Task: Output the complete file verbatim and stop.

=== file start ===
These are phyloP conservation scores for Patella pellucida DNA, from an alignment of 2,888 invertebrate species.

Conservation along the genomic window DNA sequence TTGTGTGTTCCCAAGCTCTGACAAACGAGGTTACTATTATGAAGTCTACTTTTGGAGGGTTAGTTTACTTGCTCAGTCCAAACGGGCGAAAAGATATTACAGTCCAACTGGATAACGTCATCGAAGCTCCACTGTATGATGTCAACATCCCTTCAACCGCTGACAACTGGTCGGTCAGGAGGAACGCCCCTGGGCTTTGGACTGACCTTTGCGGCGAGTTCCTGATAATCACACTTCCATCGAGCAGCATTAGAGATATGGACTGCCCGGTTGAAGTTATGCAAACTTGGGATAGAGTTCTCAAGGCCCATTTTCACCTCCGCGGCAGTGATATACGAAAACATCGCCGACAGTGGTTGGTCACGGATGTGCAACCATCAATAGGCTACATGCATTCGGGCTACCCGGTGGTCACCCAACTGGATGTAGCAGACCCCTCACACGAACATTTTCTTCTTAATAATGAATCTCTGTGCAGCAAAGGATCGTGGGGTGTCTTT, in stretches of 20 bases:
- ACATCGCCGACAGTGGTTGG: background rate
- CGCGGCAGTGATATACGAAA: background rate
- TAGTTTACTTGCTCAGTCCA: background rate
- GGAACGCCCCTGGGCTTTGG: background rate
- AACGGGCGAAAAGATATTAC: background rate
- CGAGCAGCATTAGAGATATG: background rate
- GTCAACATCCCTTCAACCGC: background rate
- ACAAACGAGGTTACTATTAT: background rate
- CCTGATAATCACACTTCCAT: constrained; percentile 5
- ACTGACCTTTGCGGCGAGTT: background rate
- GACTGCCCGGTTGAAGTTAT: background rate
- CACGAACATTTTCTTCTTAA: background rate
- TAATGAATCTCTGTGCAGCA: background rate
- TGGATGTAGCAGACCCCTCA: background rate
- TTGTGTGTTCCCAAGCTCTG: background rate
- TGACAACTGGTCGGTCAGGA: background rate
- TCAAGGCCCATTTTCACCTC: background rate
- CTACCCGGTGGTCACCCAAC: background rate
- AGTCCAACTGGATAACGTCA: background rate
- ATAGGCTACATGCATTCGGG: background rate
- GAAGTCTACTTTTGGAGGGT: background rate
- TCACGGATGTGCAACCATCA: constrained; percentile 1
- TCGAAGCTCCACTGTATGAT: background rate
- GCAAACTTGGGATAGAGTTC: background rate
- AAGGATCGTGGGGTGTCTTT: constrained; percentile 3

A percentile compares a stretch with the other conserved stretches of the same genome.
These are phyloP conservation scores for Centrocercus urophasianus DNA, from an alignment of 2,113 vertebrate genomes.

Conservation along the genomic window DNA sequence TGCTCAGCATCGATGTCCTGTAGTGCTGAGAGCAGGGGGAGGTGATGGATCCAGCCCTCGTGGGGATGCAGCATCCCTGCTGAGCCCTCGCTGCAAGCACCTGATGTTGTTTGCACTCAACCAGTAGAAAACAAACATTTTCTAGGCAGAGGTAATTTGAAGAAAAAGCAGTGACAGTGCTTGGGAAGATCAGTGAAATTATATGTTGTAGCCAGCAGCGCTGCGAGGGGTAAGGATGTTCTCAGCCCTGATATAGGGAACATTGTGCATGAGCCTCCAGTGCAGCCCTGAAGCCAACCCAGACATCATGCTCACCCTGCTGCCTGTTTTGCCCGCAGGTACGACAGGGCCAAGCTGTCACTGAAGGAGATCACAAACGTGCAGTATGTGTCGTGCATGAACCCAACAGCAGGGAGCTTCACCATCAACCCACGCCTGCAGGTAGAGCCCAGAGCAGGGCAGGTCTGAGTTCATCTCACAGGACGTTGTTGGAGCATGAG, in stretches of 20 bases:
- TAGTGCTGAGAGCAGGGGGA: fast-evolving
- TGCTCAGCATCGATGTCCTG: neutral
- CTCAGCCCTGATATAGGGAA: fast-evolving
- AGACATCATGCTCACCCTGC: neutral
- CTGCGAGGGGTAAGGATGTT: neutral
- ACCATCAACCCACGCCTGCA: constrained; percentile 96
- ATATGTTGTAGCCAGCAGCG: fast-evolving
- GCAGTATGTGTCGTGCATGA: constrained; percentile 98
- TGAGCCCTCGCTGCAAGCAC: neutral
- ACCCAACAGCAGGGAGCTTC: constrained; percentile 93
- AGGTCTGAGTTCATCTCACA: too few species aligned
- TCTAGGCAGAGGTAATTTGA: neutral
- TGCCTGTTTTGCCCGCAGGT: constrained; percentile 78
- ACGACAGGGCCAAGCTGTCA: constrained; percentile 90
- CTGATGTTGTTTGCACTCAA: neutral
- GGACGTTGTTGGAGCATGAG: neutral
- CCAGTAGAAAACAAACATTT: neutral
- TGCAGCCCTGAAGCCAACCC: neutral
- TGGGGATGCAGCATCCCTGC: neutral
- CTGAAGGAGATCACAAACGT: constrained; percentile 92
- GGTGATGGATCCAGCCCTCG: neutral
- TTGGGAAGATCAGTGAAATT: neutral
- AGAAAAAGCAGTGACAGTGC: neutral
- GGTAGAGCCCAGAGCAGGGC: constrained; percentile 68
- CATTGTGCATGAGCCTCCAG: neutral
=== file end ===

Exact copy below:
These are phyloP conservation scores for Patella pellucida DNA, from an alignment of 2,888 invertebrate species.

Conservation along the genomic window DNA sequence TTGTGTGTTCCCAAGCTCTGACAAACGAGGTTACTATTATGAAGTCTACTTTTGGAGGGTTAGTTTACTTGCTCAGTCCAAACGGGCGAAAAGATATTACAGTCCAACTGGATAACGTCATCGAAGCTCCACTGTATGATGTCAACATCCCTTCAACCGCTGACAACTGGTCGGTCAGGAGGAACGCCCCTGGGCTTTGGACTGACCTTTGCGGCGAGTTCCTGATAATCACACTTCCATCGAGCAGCATTAGAGATATGGACTGCCCGGTTGAAGTTATGCAAACTTGGGATAGAGTTCTCAAGGCCCATTTTCACCTCCGCGGCAGTGATATACGAAAACATCGCCGACAGTGGTTGGTCACGGATGTGCAACCATCAATAGGCTACATGCATTCGGGCTACCCGGTGGTCACCCAACTGGATGTAGCAGACCCCTCACACGAACATTTTCTTCTTAATAATGAATCTCTGTGCAGCAAAGGATCGTGGGGTGTCTTT, in stretches of 20 bases:
- ACATCGCCGACAGTGGTTGG: background rate
- CGCGGCAGTGATATACGAAA: background rate
- TAGTTTACTTGCTCAGTCCA: background rate
- GGAACGCCCCTGGGCTTTGG: background rate
- AACGGGCGAAAAGATATTAC: background rate
- CGAGCAGCATTAGAGATATG: background rate
- GTCAACATCCCTTCAACCGC: background rate
- ACAAACGAGGTTACTATTAT: background rate
- CCTGATAATCACACTTCCAT: constrained; percentile 5
- ACTGACCTTTGCGGCGAGTT: background rate
- GACTGCCCGGTTGAAGTTAT: background rate
- CACGAACATTTTCTTCTTAA: background rate
- TAATGAATCTCTGTGCAGCA: background rate
- TGGATGTAGCAGACCCCTCA: background rate
- TTGTGTGTTCCCAAGCTCTG: background rate
- TGACAACTGGTCGGTCAGGA: background rate
- TCAAGGCCCATTTTCACCTC: background rate
- CTACCCGGTGGTCACCCAAC: background rate
- AGTCCAACTGGATAACGTCA: background rate
- ATAGGCTACATGCATTCGGG: background rate
- GAAGTCTACTTTTGGAGGGT: background rate
- TCACGGATGTGCAACCATCA: constrained; percentile 1
- TCGAAGCTCCACTGTATGAT: background rate
- GCAAACTTGGGATAGAGTTC: background rate
- AAGGATCGTGGGGTGTCTTT: constrained; percentile 3

A percentile compares a stretch with the other conserved stretches of the same genome.
These are phyloP conservation scores for Centrocercus urophasianus DNA, from an alignment of 2,113 vertebrate genomes.

Conservation along the genomic window DNA sequence TGCTCAGCATCGATGTCCTGTAGTGCTGAGAGCAGGGGGAGGTGATGGATCCAGCCCTCGTGGGGATGCAGCATCCCTGCTGAGCCCTCGCTGCAAGCACCTGATGTTGTTTGCACTCAACCAGTAGAAAACAAACATTTTCTAGGCAGAGGTAATTTGAAGAAAAAGCAGTGACAGTGCTTGGGAAGATCAGTGAAATTATATGTTGTAGCCAGCAGCGCTGCGAGGGGTAAGGATGTTCTCAGCCCTGATATAGGGAACATTGTGCATGAGCCTCCAGTGCAGCCCTGAAGCCAACCCAGACATCATGCTCACCCTGCTGCCTGTTTTGCCCGCAGGTACGACAGGGCCAAGCTGTCACTGAAGGAGATCACAAACGTGCAGTATGTGTCGTGCATGAACCCAACAGCAGGGAGCTTCACCATCAACCCACGCCTGCAGGTAGAGCCCAGAGCAGGGCAGGTCTGAGTTCATCTCACAGGACGTTGTTGGAGCATGAG, in stretches of 20 bases:
- TAGTGCTGAGAGCAGGGGGA: fast-evolving
- TGCTCAGCATCGATGTCCTG: neutral
- CTCAGCCCTGATATAGGGAA: fast-evolving
- AGACATCATGCTCACCCTGC: neutral
- CTGCGAGGGGTAAGGATGTT: neutral
- ACCATCAACCCACGCCTGCA: constrained; percentile 96
- ATATGTTGTAGCCAGCAGCG: fast-evolving
- GCAGTATGTGTCGTGCATGA: constrained; percentile 98
- TGAGCCCTCGCTGCAAGCAC: neutral
- ACCCAACAGCAGGGAGCTTC: constrained; percentile 93
- AGGTCTGAGTTCATCTCACA: too few species aligned
- TCTAGGCAGAGGTAATTTGA: neutral
- TGCCTGTTTTGCCCGCAGGT: constrained; percentile 78
- ACGACAGGGCCAAGCTGTCA: constrained; percentile 90
- CTGATGTTGTTTGCACTCAA: neutral
- GGACGTTGTTGGAGCATGAG: neutral
- CCAGTAGAAAACAAACATTT: neutral
- TGCAGCCCTGAAGCCAACCC: neutral
- TGGGGATGCAGCATCCCTGC: neutral
- CTGAAGGAGATCACAAACGT: constrained; percentile 92
- GGTGATGGATCCAGCCCTCG: neutral
- TTGGGAAGATCAGTGAAATT: neutral
- AGAAAAAGCAGTGACAGTGC: neutral
- GGTAGAGCCCAGAGCAGGGC: constrained; percentile 68
- CATTGTGCATGAGCCTCCAG: neutral